It seems life is not done presenting me challenges at the moment. After having battled my most severe episode of IVDD the past couple months, ultimately leading to surgery just 10 days ago, my best friend in the world and lifelong mother-figure, Laffie, has just passed away…
This is my letter to her.
It was just last week that you were by my side, staying with us while your parents were away. By some sort of coincidence, this is when my back took a turn for the worst and I went for emergency surgery. You, the friend I needed most in this time, were there to keep me company as I went off for my operation and to welcome me back home when it was done.
So perhaps it was no coincidence that you should be there with me in this time. You’ve always been a canine-mother-figure of mine from day one, and I feel like maybe your last motherly act was to see me off on a good recovery course.
Those first couple days after surgery, when I cried in my crate, you came and slept by my side to give me comfort. I know it made a difference, you being there, so for that I’m thankful.
I will really miss you though, and next time I visit your house I will be sad you are not there to greet me at the door, and I will surely search the house for you, somehow hoping you might still be there.
It’s just hard to comprehend how you could just be gone….
I still remember the day I came home as a pup. I was scared and shaking, especially at your towering figure over my little body. But you were gentle and kind, and wagged your tail. You barely even knew me, and yet you gave me comfort and let me snuggle in your warm, woolly fur.
From that day forward, you were my best friend, and although you’ve always preferred to stay out of the spotlight that has found its way to me, it was you who taught me everything I know and made me who I am.
You taught me how to be the adventurer I am. Even as a young pup, I quickly took after your free spirit, doing my best to keep up with you in the bush as you followed the scent of your favorite critters.
You taught me the hunter paw-signal.
You taught me how to play, and how to play tough.
You taught me how to withstand our cold winters, and how to move through the snow as if I were a big dog.
You taught me how to run fast through the forest.
You taught me how to scratch at things I want, which is one of the cutest things I do according to Mum and Dad, but also one of the most annoying. So thank you.
Most importantly, you taught me how to be a loyal companion. Despite being a true country dog as you were, coming and going as you pleased with no leashes or fences, you always came back. And I’m happy to have learned that freedom and control from you.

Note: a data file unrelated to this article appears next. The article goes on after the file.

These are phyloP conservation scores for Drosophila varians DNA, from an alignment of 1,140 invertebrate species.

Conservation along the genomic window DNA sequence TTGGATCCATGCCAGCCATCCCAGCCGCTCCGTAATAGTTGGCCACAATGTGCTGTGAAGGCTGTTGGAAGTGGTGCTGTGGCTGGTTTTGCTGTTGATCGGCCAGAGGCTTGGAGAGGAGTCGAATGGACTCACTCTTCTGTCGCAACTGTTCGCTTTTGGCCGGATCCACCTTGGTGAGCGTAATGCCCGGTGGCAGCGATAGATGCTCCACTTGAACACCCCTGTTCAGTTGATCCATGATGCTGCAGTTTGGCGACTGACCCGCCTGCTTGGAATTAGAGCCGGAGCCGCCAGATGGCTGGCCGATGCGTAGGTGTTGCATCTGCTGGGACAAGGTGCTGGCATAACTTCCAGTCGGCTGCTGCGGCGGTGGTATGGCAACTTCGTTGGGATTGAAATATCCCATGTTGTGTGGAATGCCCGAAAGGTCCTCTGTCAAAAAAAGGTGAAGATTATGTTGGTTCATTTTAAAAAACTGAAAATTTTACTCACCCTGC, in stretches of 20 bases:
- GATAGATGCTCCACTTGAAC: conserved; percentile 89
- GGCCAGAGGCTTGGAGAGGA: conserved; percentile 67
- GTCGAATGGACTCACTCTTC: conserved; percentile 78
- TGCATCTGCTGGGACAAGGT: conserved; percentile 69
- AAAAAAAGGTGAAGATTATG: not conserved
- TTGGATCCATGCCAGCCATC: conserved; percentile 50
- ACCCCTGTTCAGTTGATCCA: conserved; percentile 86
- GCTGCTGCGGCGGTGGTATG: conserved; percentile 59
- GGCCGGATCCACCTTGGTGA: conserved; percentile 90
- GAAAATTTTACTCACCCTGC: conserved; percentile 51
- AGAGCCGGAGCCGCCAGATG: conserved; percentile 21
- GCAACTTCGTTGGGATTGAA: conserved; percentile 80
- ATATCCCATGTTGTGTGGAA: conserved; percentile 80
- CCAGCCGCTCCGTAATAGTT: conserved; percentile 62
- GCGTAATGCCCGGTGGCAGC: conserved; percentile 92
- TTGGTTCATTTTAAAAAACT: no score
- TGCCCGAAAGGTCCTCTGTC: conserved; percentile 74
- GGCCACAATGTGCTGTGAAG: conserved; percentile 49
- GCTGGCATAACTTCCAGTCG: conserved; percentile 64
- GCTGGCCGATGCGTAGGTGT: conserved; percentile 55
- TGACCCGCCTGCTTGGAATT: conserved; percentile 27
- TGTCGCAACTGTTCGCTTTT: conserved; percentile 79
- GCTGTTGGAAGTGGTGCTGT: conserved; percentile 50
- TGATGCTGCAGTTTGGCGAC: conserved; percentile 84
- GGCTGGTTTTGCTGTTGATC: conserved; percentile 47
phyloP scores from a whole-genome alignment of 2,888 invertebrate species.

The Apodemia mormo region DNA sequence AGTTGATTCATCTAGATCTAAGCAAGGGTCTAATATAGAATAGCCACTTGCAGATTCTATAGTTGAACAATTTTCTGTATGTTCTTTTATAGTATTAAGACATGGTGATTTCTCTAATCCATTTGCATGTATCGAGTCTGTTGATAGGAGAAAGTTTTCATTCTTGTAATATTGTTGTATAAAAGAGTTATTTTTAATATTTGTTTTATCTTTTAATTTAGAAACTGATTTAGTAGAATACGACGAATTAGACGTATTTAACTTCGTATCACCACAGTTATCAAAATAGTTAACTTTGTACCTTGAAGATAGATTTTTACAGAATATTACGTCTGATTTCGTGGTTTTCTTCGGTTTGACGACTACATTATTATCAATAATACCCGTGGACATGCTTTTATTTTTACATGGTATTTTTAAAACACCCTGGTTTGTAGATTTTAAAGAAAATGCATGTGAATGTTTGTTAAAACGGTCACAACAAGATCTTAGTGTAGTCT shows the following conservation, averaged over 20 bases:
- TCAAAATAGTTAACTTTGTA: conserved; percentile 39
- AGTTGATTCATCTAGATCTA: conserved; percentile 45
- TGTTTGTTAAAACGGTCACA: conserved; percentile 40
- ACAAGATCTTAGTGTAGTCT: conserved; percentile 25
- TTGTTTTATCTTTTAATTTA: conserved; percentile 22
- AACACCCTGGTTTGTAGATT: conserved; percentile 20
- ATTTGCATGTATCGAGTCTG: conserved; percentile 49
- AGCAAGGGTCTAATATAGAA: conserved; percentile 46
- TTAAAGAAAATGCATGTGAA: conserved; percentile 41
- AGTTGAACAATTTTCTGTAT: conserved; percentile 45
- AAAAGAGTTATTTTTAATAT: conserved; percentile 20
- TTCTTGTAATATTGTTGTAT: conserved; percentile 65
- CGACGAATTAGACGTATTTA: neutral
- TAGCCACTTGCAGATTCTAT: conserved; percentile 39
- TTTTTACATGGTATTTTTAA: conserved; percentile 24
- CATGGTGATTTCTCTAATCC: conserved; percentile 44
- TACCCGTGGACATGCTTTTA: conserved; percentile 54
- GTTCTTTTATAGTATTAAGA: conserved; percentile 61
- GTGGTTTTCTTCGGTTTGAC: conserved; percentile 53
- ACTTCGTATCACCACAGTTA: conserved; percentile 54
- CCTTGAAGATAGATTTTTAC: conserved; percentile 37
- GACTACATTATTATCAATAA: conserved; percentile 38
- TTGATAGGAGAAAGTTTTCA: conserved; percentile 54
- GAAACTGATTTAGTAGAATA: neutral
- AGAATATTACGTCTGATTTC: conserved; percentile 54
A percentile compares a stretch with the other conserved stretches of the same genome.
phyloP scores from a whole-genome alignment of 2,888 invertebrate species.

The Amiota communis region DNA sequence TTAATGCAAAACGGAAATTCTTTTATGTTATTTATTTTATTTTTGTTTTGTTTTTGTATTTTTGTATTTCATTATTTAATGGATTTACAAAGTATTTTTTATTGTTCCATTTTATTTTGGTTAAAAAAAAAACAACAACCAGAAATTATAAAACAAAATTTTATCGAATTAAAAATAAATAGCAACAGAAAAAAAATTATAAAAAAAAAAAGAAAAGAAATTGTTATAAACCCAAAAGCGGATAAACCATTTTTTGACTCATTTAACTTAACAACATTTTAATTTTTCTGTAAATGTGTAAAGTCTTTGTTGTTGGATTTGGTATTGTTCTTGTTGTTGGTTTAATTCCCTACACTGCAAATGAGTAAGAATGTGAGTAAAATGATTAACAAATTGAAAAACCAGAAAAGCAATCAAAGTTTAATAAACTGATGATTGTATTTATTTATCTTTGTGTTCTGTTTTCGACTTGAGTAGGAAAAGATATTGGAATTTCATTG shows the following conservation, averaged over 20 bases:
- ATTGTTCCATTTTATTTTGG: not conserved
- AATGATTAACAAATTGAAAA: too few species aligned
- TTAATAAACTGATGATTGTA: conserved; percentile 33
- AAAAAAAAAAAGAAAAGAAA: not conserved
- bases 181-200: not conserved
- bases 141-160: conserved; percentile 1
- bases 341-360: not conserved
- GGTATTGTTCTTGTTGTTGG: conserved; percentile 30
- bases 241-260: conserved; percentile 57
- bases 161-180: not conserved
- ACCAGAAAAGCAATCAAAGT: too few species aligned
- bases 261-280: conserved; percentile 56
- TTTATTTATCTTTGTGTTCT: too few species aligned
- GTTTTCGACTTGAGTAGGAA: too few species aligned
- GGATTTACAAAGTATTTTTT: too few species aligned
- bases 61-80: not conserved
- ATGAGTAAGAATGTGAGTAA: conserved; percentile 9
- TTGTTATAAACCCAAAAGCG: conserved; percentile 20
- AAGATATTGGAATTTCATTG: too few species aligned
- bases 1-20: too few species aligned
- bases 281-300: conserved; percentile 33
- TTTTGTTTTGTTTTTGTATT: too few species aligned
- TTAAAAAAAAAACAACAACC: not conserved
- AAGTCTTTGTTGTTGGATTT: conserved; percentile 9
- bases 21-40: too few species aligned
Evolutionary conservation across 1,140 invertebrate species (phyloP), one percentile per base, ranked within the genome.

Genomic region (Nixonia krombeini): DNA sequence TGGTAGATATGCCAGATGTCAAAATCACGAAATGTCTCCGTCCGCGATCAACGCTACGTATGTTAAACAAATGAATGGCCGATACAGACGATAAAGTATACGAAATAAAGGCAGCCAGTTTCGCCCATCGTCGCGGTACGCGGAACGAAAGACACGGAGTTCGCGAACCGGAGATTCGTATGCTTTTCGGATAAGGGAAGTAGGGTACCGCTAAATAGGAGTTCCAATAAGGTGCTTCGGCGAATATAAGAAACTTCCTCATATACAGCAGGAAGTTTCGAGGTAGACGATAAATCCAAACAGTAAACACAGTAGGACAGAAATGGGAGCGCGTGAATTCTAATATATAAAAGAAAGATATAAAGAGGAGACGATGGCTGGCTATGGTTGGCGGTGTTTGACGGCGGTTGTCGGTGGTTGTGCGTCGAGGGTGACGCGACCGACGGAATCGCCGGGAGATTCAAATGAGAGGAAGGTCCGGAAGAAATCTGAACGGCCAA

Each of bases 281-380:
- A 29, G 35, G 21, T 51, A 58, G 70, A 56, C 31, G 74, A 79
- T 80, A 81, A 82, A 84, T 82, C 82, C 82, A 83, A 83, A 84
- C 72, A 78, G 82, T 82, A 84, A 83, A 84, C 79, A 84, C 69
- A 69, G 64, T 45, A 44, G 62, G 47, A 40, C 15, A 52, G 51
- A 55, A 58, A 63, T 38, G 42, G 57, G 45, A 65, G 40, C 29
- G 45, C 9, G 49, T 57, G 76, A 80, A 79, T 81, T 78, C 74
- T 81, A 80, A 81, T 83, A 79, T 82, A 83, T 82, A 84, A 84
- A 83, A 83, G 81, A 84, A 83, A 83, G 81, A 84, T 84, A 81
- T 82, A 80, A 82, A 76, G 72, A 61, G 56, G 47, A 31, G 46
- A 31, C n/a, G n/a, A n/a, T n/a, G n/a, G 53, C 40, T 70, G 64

I’ll miss sleeping on the couch next to you. I’m sorry we couldn’t have done that recently what with my back and all.
I’ll miss our walks through the woods together. I never told you, but it was sort of nice as you got older and slowed down a little, because it meant I could keep up with you a bit better.
I’ll especially miss sharing in new adventures with you. We definitely had some fun times together…
I’m sorry your kidneys failed you. At 15 year’s old, you were still so strong in every other way. Part of me wishes you could have stuck around a bit longer, but perhaps that is selfish of me. I’m grateful you made it as far as you did, for there were so many other times where you seemingly escaped death – like when you got lost in the provincial park’s wolf territory for a whole night, or when you ran out the back door and chased away the bear that was eating our garbage… when you fell in an ice cold river, or when you floated away on a piece of ice on the thawing lake… or when you got lost in the woods during the heart of a freezing cold winter night, only to turn up the next morning a mile away enjoying breakfast at a stranger’s house.
(All true stories, by the way).
I think life didn’t fail you at all. You conquered it, and lived it in a way most dogs would envy. You lived on the edge, but there was never a dull moment. Not many people know about you – let alone your story, but fame was never important to you. To me, you will always be the legend I look up to.
Thank you for everything you taught me. Thanks for always being by my side. I always looked to you for support, but now I’ll have to strengthen my own independence so I can be a mentor to my little brother Oakley and any other new pups that enter our family.
I promise I will carry on your legacy. I promise I will get better from this back surgery, and I promise that as soon as I am, I will chase those critters for you. And every new adventure I live, I’ll imagine you by my side.
Goodbye my friend. Until we meet again,